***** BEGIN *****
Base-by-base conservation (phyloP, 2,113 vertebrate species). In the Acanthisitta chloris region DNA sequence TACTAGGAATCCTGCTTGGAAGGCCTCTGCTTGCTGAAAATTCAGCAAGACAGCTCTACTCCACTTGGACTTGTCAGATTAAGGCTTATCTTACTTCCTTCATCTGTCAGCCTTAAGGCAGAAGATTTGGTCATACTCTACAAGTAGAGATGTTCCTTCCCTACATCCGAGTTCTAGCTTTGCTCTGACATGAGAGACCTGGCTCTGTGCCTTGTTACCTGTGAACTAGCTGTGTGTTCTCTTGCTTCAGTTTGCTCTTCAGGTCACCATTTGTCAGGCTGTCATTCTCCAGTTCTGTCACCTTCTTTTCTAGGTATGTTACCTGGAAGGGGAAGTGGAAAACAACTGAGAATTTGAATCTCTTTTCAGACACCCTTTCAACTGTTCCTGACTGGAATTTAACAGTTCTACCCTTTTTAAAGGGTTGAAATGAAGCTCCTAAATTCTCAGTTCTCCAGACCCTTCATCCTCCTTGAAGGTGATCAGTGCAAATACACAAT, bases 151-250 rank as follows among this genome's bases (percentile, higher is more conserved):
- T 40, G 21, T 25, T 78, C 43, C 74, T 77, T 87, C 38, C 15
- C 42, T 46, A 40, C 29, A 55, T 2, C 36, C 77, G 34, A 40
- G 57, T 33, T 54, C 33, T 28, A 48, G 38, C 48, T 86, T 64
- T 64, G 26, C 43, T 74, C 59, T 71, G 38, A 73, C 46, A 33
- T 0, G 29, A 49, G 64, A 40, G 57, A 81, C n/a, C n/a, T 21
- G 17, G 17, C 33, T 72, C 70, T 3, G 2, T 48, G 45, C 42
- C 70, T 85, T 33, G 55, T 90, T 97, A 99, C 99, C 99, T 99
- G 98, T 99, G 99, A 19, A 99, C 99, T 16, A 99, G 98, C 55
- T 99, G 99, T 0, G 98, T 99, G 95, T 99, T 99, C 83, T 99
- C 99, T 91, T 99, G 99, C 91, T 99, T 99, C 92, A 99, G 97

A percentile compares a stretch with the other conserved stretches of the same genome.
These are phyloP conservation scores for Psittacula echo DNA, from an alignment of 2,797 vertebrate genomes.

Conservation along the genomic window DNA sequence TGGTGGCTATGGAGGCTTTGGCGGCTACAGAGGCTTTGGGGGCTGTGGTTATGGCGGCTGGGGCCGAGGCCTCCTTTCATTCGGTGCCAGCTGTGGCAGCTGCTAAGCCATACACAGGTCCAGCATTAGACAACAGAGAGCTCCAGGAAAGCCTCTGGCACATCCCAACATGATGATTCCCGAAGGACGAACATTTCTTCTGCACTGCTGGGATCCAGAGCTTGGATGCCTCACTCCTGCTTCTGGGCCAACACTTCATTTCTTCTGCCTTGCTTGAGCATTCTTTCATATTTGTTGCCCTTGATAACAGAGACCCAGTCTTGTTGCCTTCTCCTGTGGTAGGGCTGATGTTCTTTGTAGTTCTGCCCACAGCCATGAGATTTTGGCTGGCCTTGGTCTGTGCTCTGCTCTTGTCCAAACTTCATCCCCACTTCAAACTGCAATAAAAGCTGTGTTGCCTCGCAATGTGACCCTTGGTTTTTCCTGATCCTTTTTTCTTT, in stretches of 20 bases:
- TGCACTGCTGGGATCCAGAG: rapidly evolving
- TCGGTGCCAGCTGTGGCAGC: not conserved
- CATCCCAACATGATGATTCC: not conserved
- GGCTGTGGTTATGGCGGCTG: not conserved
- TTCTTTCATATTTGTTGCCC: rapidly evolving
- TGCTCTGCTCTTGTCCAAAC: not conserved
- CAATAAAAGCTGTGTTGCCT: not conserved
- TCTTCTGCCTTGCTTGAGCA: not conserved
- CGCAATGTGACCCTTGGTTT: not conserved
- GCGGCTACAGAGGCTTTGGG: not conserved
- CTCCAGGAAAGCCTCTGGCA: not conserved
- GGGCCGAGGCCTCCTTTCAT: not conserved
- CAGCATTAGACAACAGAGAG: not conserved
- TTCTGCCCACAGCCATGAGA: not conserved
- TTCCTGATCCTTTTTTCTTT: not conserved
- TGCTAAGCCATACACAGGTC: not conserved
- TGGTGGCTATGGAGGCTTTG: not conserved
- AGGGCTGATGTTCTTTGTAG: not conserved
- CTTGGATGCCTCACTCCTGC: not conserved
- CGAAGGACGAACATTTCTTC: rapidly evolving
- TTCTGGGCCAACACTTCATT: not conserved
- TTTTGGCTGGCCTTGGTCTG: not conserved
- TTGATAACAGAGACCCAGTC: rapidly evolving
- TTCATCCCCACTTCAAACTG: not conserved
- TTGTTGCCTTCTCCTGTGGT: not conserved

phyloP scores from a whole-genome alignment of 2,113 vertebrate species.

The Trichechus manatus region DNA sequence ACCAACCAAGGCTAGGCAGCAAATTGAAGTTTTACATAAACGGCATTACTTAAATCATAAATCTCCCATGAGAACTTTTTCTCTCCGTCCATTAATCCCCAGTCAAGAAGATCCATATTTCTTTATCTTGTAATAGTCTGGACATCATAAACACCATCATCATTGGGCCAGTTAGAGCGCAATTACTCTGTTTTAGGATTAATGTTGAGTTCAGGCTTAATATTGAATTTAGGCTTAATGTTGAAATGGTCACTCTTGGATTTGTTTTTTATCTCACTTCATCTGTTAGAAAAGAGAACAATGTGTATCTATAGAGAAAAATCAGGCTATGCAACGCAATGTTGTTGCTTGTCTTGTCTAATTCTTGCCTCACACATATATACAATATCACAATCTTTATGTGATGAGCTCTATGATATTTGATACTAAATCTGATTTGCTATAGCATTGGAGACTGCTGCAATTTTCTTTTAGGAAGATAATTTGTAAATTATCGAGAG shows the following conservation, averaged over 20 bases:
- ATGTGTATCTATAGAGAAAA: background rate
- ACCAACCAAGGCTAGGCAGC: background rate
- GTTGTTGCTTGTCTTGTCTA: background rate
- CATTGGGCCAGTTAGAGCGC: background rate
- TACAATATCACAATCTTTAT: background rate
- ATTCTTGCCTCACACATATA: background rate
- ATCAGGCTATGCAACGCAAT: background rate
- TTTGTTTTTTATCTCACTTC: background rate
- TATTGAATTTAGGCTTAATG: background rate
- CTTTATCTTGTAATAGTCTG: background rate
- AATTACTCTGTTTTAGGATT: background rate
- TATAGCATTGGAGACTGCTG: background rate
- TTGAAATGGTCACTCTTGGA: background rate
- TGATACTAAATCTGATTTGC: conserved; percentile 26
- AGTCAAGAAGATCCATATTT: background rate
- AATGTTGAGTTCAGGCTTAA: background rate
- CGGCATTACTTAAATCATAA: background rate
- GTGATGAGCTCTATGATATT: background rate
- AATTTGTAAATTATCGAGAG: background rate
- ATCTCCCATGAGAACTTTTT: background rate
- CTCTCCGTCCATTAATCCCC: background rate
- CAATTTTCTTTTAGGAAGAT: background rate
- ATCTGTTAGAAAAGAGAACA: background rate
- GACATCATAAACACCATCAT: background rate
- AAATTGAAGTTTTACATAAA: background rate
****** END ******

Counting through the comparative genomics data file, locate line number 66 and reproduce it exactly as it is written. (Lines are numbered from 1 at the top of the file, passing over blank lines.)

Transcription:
- AAATTGAAGTTTTACATAAA: background rate